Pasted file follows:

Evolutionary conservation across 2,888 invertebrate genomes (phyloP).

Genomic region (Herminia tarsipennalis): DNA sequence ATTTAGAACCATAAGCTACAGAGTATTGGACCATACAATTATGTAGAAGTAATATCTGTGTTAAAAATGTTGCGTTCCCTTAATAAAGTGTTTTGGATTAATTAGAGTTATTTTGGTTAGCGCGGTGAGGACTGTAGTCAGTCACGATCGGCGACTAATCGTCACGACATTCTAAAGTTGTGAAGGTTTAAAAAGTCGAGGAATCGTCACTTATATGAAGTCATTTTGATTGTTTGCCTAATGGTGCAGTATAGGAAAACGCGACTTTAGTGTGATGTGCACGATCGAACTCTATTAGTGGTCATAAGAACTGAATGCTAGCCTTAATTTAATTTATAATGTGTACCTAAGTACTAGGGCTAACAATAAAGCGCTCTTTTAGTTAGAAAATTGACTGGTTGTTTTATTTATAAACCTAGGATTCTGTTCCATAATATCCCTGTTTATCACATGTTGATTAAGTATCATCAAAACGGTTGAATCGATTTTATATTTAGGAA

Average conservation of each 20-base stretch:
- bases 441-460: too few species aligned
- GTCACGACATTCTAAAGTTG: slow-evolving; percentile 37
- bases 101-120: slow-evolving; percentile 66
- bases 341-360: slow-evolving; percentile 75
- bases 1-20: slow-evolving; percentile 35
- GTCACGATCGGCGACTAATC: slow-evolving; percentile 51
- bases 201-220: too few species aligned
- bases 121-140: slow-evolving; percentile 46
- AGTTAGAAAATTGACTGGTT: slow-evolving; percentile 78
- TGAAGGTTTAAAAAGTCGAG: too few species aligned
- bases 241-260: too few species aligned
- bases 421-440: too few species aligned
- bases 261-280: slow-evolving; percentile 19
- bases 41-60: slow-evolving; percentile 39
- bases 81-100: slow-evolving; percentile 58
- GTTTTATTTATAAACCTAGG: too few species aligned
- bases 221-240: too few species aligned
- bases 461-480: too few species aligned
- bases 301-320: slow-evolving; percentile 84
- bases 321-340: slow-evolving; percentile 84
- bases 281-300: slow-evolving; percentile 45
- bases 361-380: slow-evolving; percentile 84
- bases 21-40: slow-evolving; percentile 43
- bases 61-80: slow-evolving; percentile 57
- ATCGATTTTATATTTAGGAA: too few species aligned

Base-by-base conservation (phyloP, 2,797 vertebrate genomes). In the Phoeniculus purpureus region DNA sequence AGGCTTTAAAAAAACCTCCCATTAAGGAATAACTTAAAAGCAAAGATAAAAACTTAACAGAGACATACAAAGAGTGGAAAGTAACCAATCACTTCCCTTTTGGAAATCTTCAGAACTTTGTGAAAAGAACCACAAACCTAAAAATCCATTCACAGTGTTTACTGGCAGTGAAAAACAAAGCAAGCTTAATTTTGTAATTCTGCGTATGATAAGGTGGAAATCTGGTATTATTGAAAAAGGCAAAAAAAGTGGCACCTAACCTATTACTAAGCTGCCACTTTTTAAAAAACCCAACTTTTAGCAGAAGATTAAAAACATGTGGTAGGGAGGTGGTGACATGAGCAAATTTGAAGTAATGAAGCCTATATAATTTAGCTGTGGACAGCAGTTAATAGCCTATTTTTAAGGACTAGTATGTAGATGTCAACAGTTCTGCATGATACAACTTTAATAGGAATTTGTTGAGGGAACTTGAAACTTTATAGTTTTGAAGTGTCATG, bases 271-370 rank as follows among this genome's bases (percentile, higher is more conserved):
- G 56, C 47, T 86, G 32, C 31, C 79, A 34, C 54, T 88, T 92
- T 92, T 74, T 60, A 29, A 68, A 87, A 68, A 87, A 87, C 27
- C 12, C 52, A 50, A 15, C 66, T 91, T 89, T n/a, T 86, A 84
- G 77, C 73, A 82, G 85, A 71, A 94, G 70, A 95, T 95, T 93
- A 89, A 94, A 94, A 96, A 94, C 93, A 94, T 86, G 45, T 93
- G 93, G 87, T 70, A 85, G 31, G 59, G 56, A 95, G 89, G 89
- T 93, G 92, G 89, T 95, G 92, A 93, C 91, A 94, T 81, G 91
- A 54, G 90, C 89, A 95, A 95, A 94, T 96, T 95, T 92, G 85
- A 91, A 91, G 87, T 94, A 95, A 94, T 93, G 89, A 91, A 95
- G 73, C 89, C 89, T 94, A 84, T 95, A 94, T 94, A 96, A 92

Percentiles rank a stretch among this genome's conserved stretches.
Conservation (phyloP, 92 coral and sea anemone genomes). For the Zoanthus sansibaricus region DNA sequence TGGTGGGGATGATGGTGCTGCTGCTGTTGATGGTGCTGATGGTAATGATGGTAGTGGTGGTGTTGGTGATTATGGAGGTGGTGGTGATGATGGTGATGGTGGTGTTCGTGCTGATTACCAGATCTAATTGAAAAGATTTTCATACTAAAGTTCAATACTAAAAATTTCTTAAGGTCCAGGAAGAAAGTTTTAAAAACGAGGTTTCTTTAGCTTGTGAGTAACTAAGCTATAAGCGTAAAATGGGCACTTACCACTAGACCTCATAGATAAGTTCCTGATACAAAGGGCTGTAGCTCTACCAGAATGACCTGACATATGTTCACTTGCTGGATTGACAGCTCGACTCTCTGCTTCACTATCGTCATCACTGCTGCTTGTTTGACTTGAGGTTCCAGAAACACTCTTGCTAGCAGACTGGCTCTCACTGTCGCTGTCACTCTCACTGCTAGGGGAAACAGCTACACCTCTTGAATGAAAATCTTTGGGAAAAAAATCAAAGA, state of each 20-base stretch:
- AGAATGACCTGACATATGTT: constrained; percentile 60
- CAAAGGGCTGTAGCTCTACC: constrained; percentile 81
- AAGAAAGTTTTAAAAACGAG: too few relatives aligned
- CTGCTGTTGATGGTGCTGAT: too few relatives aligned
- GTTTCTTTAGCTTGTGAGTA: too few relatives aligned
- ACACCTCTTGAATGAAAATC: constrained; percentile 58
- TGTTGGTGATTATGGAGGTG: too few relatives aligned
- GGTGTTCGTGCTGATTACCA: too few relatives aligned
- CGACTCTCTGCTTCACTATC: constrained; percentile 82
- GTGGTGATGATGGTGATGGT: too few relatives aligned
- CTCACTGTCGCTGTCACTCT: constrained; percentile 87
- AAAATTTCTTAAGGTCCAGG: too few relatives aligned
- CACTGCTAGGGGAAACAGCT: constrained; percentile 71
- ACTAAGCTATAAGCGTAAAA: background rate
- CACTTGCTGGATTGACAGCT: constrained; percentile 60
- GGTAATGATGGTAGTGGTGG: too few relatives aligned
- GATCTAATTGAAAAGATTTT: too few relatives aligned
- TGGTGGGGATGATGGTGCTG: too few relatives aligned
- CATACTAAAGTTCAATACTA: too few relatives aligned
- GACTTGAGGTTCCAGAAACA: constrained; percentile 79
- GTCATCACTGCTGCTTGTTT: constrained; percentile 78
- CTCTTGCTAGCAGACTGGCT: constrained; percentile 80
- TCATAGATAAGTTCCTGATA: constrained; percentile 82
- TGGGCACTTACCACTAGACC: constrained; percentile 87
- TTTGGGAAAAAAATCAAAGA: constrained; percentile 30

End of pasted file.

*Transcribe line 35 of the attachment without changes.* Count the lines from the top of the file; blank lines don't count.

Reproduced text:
- G 93, G 87, T 70, A 85, G 31, G 59, G 56, A 95, G 89, G 89